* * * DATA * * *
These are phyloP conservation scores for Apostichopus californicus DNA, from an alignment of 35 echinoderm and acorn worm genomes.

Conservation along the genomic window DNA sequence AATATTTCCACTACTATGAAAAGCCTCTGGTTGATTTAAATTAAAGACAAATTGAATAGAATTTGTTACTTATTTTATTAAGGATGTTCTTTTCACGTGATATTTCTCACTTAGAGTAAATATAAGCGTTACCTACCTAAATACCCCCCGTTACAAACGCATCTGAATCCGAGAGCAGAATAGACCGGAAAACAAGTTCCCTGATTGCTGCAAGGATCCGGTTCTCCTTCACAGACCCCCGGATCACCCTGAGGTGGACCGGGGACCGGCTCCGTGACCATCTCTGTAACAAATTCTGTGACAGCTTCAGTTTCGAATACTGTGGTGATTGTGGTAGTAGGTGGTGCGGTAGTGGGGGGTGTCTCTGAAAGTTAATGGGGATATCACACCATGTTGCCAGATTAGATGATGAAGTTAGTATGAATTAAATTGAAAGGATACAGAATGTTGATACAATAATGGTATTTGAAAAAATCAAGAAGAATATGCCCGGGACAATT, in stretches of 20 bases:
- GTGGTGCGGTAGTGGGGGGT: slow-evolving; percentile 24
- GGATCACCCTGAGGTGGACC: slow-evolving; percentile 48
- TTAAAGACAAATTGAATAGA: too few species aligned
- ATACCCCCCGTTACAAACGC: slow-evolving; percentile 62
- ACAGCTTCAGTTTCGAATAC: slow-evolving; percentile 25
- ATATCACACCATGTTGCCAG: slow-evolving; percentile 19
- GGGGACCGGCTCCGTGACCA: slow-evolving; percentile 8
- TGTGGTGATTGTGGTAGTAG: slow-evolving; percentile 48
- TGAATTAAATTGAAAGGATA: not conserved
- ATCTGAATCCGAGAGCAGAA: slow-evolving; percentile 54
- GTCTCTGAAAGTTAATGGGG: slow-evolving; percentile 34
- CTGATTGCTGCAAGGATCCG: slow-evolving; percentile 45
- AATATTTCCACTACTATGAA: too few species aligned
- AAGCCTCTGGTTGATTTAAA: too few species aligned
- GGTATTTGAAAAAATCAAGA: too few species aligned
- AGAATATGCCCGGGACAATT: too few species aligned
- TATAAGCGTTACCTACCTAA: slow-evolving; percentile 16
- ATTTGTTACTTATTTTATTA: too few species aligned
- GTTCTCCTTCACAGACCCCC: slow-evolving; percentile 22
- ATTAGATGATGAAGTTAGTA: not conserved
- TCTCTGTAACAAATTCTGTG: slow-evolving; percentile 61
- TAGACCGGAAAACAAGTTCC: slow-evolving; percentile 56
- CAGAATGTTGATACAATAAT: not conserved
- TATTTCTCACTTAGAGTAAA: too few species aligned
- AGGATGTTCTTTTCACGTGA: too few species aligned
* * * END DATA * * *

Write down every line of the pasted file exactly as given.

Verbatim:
These are phyloP conservation scores for Apostichopus californicus DNA, from an alignment of 35 echinoderm and acorn worm genomes.

Conservation along the genomic window DNA sequence AATATTTCCACTACTATGAAAAGCCTCTGGTTGATTTAAATTAAAGACAAATTGAATAGAATTTGTTACTTATTTTATTAAGGATGTTCTTTTCACGTGATATTTCTCACTTAGAGTAAATATAAGCGTTACCTACCTAAATACCCCCCGTTACAAACGCATCTGAATCCGAGAGCAGAATAGACCGGAAAACAAGTTCCCTGATTGCTGCAAGGATCCGGTTCTCCTTCACAGACCCCCGGATCACCCTGAGGTGGACCGGGGACCGGCTCCGTGACCATCTCTGTAACAAATTCTGTGACAGCTTCAGTTTCGAATACTGTGGTGATTGTGGTAGTAGGTGGTGCGGTAGTGGGGGGTGTCTCTGAAAGTTAATGGGGATATCACACCATGTTGCCAGATTAGATGATGAAGTTAGTATGAATTAAATTGAAAGGATACAGAATGTTGATACAATAATGGTATTTGAAAAAATCAAGAAGAATATGCCCGGGACAATT, in stretches of 20 bases:
- GTGGTGCGGTAGTGGGGGGT: slow-evolving; percentile 24
- GGATCACCCTGAGGTGGACC: slow-evolving; percentile 48
- TTAAAGACAAATTGAATAGA: too few species aligned
- ATACCCCCCGTTACAAACGC: slow-evolving; percentile 62
- ACAGCTTCAGTTTCGAATAC: slow-evolving; percentile 25
- ATATCACACCATGTTGCCAG: slow-evolving; percentile 19
- GGGGACCGGCTCCGTGACCA: slow-evolving; percentile 8
- TGTGGTGATTGTGGTAGTAG: slow-evolving; percentile 48
- TGAATTAAATTGAAAGGATA: not conserved
- ATCTGAATCCGAGAGCAGAA: slow-evolving; percentile 54
- GTCTCTGAAAGTTAATGGGG: slow-evolving; percentile 34
- CTGATTGCTGCAAGGATCCG: slow-evolving; percentile 45
- AATATTTCCACTACTATGAA: too few species aligned
- AAGCCTCTGGTTGATTTAAA: too few species aligned
- GGTATTTGAAAAAATCAAGA: too few species aligned
- AGAATATGCCCGGGACAATT: too few species aligned
- TATAAGCGTTACCTACCTAA: slow-evolving; percentile 16
- ATTTGTTACTTATTTTATTA: too few species aligned
- GTTCTCCTTCACAGACCCCC: slow-evolving; percentile 22
- ATTAGATGATGAAGTTAGTA: not conserved
- TCTCTGTAACAAATTCTGTG: slow-evolving; percentile 61
- TAGACCGGAAAACAAGTTCC: slow-evolving; percentile 56
- CAGAATGTTGATACAATAAT: not conserved
- TATTTCTCACTTAGAGTAAA: too few species aligned
- AGGATGTTCTTTTCACGTGA: too few species aligned